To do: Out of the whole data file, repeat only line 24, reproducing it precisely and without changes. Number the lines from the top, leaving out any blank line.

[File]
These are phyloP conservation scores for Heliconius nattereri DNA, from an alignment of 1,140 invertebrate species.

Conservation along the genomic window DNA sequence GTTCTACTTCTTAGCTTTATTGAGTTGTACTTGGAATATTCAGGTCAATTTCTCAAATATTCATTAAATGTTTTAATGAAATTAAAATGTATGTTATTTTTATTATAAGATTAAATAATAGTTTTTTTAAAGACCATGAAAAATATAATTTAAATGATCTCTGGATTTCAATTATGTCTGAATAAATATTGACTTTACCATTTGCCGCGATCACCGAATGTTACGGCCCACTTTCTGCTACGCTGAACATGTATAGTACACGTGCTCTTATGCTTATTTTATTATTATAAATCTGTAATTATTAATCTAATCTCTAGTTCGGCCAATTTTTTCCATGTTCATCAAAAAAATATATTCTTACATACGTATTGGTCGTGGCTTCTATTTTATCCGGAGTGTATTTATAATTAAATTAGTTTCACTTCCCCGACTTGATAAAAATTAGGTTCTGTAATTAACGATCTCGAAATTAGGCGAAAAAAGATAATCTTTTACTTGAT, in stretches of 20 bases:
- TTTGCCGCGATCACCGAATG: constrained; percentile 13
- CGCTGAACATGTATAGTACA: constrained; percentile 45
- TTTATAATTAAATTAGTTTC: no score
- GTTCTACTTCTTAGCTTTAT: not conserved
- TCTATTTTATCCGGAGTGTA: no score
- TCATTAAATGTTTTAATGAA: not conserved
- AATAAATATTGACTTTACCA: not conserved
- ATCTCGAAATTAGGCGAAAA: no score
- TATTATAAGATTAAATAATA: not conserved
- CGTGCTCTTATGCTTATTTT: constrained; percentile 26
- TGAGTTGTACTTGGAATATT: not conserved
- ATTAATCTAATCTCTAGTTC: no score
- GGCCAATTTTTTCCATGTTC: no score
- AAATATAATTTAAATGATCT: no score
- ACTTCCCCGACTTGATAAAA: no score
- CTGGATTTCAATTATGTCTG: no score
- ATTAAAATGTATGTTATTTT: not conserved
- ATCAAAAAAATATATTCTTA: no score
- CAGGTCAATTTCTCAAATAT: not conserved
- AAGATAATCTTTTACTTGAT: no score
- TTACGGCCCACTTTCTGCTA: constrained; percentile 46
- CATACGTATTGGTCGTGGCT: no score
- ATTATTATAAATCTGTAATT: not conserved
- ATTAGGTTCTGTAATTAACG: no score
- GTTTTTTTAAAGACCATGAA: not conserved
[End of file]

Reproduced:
- CATACGTATTGGTCGTGGCT: no score